In each of the novels that Dion Fortune wrote to illustrate principles described in her textbook The Mystical Qabalah – namely The Winged Bull (1935), The Goat-foot God (1936), The Sea Priestess (1938) and its sequel Moon Magic (1956), she described a magical working. The circumstances varied but in each case the format was a three-handed one, consisting of hero and heroine overseen by a senior third party.
In The Winged Bull Colonel Brangwyn, who is credited with being a senior adept, is trying to save his niece Ursula from the clutches of Frank Fouldes, who was formerly her fiancé before he fell in with Hugo Astley, an unsavoury figure with a penchant for even more unsavoury rituals. The Colonel seeks to have Ursula form a more wholesome liaison with somebody new, namely Ted Murchisan, an old army comrade down on his luck, and in the process teaching him a species of improvised ritual magic known as the Rite of the Winged Bull, as opposed to the ghastly Astley’s Rite of the Bull which owed something to the legend of Pasiphae. If you don’t know what that is – don’t ask! After a number of alarms and excursions all is successful and ends with the marriage of Ursula and Ted.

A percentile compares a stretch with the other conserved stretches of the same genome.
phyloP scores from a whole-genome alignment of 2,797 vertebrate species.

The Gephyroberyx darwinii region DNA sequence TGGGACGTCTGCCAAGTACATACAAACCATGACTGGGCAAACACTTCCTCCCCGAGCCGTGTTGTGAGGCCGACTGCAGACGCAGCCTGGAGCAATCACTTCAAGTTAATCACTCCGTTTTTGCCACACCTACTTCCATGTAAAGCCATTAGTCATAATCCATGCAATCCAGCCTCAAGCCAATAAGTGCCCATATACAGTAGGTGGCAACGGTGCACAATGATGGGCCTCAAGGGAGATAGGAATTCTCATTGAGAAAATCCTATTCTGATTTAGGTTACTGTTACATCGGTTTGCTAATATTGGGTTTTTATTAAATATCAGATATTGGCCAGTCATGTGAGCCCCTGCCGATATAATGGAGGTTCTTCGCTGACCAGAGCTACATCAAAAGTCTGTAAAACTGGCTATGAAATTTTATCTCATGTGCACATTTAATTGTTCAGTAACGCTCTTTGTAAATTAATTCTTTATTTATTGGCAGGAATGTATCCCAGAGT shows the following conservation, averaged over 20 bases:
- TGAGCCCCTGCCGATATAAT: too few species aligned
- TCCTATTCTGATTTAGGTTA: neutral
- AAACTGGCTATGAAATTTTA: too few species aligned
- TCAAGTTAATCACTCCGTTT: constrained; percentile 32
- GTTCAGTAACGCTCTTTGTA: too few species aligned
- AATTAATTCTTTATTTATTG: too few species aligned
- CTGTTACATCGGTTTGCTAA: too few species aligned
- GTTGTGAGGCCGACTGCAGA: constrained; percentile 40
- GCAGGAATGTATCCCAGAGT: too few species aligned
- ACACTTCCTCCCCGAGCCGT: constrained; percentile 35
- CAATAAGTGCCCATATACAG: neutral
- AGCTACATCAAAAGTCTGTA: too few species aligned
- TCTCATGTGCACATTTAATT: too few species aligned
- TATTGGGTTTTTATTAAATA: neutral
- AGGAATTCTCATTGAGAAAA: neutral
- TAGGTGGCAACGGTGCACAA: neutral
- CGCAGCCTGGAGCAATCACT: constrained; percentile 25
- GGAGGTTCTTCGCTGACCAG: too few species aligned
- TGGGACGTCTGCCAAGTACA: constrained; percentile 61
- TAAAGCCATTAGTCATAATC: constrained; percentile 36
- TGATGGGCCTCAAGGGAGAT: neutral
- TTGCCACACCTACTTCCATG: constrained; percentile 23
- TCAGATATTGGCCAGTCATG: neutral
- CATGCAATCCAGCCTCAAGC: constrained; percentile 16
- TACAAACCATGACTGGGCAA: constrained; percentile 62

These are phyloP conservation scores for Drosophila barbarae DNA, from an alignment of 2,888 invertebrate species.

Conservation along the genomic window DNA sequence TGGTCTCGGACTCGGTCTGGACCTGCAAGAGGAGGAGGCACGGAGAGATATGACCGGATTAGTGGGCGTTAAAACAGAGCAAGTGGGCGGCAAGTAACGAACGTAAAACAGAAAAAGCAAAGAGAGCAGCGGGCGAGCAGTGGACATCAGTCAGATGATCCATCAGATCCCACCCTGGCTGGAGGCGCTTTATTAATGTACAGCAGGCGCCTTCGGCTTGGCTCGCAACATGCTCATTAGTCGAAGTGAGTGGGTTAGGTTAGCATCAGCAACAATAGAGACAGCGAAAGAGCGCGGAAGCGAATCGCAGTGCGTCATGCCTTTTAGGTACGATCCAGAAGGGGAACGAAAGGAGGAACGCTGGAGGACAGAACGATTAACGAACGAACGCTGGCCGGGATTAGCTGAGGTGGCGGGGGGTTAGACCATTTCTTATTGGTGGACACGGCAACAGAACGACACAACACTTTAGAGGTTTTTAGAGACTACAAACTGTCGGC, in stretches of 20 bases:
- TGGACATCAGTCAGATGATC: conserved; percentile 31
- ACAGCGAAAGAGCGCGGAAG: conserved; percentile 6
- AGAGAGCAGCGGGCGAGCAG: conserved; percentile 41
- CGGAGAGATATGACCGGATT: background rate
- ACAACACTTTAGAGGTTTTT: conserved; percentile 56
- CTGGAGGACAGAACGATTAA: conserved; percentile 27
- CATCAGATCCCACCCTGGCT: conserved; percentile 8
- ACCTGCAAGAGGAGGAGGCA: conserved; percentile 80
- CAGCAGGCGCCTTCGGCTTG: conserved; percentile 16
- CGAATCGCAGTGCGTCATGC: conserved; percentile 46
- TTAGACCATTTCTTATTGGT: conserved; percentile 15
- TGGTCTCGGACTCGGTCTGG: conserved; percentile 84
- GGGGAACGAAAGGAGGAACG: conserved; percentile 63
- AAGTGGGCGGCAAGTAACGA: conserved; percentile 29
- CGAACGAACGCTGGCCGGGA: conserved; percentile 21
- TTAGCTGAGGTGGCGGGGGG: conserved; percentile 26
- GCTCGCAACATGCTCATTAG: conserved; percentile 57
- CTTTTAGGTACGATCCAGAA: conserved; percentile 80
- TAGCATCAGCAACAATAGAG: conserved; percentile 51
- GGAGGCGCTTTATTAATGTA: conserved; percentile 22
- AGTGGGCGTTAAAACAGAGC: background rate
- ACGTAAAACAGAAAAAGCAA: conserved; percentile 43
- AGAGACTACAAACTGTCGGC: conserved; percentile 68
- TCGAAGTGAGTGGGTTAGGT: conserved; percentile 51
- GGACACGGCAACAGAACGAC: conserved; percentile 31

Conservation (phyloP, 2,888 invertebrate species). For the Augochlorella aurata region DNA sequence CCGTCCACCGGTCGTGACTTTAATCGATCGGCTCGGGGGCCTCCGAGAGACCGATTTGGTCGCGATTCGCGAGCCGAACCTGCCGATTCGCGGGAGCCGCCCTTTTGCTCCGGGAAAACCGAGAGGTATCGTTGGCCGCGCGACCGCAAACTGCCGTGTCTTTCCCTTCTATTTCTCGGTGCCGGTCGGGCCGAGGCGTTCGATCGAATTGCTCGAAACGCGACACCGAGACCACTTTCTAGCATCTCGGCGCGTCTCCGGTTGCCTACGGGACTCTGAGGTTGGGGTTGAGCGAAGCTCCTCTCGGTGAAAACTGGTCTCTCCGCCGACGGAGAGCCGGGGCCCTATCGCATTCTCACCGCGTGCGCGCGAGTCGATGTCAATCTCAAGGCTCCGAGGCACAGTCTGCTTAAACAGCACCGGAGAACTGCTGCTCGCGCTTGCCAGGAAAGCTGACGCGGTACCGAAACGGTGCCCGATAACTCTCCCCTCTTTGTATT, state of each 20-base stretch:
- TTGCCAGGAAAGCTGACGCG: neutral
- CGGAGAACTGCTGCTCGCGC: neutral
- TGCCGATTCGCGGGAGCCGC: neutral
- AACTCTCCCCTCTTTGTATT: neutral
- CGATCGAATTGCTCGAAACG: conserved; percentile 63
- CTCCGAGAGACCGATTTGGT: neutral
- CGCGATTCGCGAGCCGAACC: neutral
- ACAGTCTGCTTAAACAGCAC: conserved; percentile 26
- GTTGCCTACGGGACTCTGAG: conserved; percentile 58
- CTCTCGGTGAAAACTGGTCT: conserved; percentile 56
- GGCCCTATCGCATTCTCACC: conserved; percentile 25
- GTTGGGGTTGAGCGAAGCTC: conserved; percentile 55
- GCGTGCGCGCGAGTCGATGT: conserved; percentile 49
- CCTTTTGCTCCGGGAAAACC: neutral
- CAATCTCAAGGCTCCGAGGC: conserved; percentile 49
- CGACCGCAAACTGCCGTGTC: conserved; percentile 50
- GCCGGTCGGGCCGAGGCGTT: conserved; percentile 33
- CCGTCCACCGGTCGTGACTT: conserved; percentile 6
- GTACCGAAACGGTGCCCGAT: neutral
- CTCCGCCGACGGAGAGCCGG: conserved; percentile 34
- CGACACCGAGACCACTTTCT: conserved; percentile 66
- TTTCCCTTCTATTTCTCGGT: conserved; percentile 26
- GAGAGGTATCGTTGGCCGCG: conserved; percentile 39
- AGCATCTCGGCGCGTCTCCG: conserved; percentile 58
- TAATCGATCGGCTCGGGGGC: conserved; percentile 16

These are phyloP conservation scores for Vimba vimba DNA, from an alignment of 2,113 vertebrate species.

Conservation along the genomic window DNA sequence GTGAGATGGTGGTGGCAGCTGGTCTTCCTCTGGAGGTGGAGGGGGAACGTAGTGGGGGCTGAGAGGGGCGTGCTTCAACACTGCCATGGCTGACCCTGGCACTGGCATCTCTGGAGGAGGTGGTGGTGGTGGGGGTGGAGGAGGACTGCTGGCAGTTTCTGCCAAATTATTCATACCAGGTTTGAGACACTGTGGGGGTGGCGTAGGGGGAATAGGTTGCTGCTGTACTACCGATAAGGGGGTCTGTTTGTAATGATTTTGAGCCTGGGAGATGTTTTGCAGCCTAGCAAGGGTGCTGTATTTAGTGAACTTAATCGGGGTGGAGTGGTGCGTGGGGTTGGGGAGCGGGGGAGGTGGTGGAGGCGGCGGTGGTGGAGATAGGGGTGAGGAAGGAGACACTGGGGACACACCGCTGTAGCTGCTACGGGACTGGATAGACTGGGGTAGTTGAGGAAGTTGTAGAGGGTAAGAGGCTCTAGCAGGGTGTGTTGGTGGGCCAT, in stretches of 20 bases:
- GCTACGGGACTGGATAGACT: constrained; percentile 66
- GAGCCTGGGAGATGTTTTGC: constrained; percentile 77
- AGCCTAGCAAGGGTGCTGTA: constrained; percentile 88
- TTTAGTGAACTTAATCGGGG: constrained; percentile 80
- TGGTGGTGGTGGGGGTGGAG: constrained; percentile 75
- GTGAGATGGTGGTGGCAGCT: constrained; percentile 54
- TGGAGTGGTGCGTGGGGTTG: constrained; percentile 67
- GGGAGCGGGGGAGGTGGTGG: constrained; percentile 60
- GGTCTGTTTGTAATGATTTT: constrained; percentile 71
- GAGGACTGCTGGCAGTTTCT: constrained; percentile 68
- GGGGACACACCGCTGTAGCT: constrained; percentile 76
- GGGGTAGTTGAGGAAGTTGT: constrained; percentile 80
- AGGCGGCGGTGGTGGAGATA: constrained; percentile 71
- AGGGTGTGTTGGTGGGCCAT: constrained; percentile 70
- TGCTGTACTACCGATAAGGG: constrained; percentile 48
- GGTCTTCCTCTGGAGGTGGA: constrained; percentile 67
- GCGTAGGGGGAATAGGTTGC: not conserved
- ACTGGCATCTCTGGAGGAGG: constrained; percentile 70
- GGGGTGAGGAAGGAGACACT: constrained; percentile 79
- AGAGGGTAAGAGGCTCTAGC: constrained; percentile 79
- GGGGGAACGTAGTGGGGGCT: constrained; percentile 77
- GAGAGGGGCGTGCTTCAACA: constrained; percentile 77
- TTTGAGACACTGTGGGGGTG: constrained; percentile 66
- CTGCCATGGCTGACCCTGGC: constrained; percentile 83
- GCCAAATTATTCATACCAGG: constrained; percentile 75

In The Goat-foot God, the leading figure is old Jelkes, who makes no claims to being an adept but knows his way around, having been a Jesuit novitiate in his youth before becoming an antiquarian bookseller with a sideline in occult books. One of his customers is Hugh Paston, a wealthy socialite who is toying with the idea of diverting himself with a bit of black magic. Jelkes saves him from this insalubrious course by introducing him to ancient pagan beliefs. This leads to Hugh sorting out some of his hang-ups with the help of the artistic and esoterically sympathetic Mona Freeman with whom he performs a spontaneous Rite of Pan in a bosky grove on an ancient site – having preserved their respectability by getting married earlier in the day.
In The Sea Priestess, the feisty adept Vivienne Le Fay Morgan entices Wilfred Maxwell, a provincial estate agent, into helping her locate and decorate a sea temple for her magical work, where she performs with him a Rite of Isis. Here the third and senior party is an inner plane being, a Merlin like figure who is referred to as the Priest of the Moon. In this case, although Vivienne plays fast and loose with the emotions of her occult apprentice there is no question of her becoming involved in any physical relationship with him – let alone marriage. Apart from allegedly being 120 years old, she is totally dedicated to the life of a lone adept. Although before she leaves the scene she instructs a local girl, Molly Coke, in the functions of a moon priestess which Molly, again overseen by the Priest of the Moon, puts into practice after she and Wilfred have wed.
Dion Fortune never completed Moon Magic, which features the same sea priestess, now resident in